Post Malone – Hollywood’s Bleeding: Album Review

On his latest album, Post Malone does little to set the world alight and convince me that he is anything more than the final boss that connects the worlds of pop and hip-hop to form a terrifying commercial monster. There’s good songs, obviously, he’s far too talented to do much different; but it’s his most uninspired effort to date. The locals will love it but it doesn’t do an awful lot for me.

Austin Richard Post used to hang around with Minecraft YouTubers and sing Bob Dylan songs on Twitch with them, fast forward six years and he is a global megastar; pumping out smash hits like they’re going out of fashion. His debut album Stoney was brilliant in my eyes, an easy to digest but sonically enjoyable R&B album which made the world fall in love with Post Malone. The follow-up album, Beerbongs & Bentley’s, was grittier and more nauseous; but ultimately a mixed bag of bangers and snoozers. It’s time for album three, and rather than revert to the qualities of Stoney, Post appears to have followed the sophomore record’s trends and make them a bit more mushy.

Don’t get me wrong; Hollywood’s Bleeding has great songs on it. The lead single Wow is absolute heat, the most hip-hop he has ever sounded and one of the catchiest tracks of his career. The title track is also fantastic, following on in the footsteps of his previous work by opening the album with a bang (see also: Broken Whiskey Glass from Stoney and Paranoid from B&B),

My gripe with the album is just how gimmicky and formulaic it can sound. Take, for instance, Staring At The Sun with SZA; that song literally sounds like a mashup of Post’s earlier hit Sunflower (the very song that appears NEXT on the tracklist) and SZA’s 2018 hit with Kendrick Lamar All The Stars. It’s a weak imitation of both songs and it falls very flat. Speaking of Sunflower, all memes aside, what on earth is it doing on this album? Streaming hikes is the only reason I can think of, because a Spiderman soundtrack anthem appearing on an album that intends to be as gritty and angsty as Hollywood’s Bleeding? I’m not so sure.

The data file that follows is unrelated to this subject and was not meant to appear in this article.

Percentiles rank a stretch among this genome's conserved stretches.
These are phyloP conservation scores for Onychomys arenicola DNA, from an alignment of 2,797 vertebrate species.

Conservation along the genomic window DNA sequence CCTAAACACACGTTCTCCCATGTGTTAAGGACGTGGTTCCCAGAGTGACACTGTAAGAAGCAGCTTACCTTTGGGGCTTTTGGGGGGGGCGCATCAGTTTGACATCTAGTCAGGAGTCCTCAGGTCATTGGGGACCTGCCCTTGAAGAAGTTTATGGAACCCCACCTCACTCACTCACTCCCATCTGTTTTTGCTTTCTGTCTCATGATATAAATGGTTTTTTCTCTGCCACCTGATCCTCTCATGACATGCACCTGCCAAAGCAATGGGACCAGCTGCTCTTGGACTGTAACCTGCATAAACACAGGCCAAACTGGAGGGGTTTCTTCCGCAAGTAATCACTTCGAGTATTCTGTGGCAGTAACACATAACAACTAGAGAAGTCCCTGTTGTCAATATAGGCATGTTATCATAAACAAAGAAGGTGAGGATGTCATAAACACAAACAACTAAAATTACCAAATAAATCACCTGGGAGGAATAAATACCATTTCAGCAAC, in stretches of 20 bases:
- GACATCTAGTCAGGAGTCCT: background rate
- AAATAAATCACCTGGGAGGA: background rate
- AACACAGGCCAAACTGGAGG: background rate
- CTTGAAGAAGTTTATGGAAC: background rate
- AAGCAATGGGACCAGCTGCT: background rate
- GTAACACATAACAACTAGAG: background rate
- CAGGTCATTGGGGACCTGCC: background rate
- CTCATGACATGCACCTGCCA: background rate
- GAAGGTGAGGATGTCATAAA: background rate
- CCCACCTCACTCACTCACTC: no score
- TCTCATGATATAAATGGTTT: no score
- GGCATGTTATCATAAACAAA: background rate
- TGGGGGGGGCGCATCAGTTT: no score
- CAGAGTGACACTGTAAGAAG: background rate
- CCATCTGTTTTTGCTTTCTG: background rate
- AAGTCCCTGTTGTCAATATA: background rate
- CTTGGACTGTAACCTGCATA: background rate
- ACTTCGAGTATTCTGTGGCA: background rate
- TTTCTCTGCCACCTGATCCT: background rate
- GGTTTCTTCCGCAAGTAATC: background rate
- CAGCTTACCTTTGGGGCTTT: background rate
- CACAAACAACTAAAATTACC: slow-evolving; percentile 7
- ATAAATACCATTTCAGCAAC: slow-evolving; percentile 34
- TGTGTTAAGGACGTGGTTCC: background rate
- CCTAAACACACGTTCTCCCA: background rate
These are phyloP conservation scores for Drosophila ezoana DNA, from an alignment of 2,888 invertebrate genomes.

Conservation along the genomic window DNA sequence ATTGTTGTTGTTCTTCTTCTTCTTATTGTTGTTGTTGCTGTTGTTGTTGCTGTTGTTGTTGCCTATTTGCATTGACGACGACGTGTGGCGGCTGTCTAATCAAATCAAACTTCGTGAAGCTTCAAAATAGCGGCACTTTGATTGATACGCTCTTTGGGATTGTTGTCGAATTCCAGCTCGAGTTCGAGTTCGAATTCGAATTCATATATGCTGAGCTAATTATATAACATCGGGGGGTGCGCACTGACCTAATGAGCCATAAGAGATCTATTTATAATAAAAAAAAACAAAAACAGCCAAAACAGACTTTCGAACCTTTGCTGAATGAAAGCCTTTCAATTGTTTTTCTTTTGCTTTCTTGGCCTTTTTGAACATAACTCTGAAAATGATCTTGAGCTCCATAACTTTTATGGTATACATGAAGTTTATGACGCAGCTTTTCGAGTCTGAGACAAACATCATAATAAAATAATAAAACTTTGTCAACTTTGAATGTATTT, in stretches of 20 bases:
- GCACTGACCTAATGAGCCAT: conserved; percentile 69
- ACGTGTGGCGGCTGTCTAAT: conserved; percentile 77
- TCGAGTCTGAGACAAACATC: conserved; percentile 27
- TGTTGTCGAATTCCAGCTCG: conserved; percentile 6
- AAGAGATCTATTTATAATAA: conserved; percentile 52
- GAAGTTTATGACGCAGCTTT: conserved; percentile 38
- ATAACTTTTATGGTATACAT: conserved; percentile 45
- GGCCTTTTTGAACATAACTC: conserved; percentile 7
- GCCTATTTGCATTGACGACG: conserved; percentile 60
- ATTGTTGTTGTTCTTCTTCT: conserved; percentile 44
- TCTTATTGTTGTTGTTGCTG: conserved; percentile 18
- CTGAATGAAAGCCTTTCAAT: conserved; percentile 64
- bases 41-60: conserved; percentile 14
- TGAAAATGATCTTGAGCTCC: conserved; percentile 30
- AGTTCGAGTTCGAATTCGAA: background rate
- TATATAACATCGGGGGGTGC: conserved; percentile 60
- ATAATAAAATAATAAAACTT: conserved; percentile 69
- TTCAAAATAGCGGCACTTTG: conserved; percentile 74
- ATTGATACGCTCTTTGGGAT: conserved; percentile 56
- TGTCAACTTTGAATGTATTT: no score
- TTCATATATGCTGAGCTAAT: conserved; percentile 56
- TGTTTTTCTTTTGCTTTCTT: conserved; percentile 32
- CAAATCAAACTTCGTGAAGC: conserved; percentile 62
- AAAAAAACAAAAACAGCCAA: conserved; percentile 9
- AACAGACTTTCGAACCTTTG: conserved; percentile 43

There are a lot of recycled ideas from his last album on this most recent effort; using the not-so-gritty-but-gritty-by-pop-music-standards sounds to sing about heartbreak and his struggles with love.

The features vary from fantastic to eye-rolling, understandable to downright confusing. The obvious place to start is Take What You Want, a song which saw Post Malone link up with two artists from entirely different realms. 70’s rock god Ozzy Osbourne and modern day rockstar Travis Scott on the same song sounds like something out of a random generator, yet here we are talking about it happening in real life. Ozzy’s hook is chilly, it serves the adequate star power that i think Post wanted, mix that with a typically deep fried Travis Scott verse and a mean guitar solo and you have a track that is way better than it has any right to be.

Next on the ‘weird feature combinations’ roulette we have Die For Me with Future and Halsey. Let me say one thing, this song absolutely sucks, BUT; those high notes Future hits at the end of his verse are beautiful. Halsey and Post Malone sound corny and cringey as both sing about loyalty or a lack thereof from their partner in between a really trash hook. Let’s move on. The standout feature performance come from Young Thug (obviously) on Goodbyes as he proves to us once and for all that he can raise the bar as soon as he appears on any song.

This album isn’t straight up terrible, it is just a disappointingly meh release. Post Malone has never sounded more pop than he does right now, and if he isn’t careful he is in danger of going too far the other way and ending up with the same fate as someone like Khalid; an immensely talented singer with really boring music.

BEST TRACKS: Hollywood’s Bleeding, Allergic, A Thousand Bad Times, Take What You Want

WORST TRACKS: Saint-Tropez, Die For Me, I’m Gonna Be, Staring In The Sun, Myself


Published by elliskarran

Journalism Graduate who loves to voice opinions on music. Viberant.

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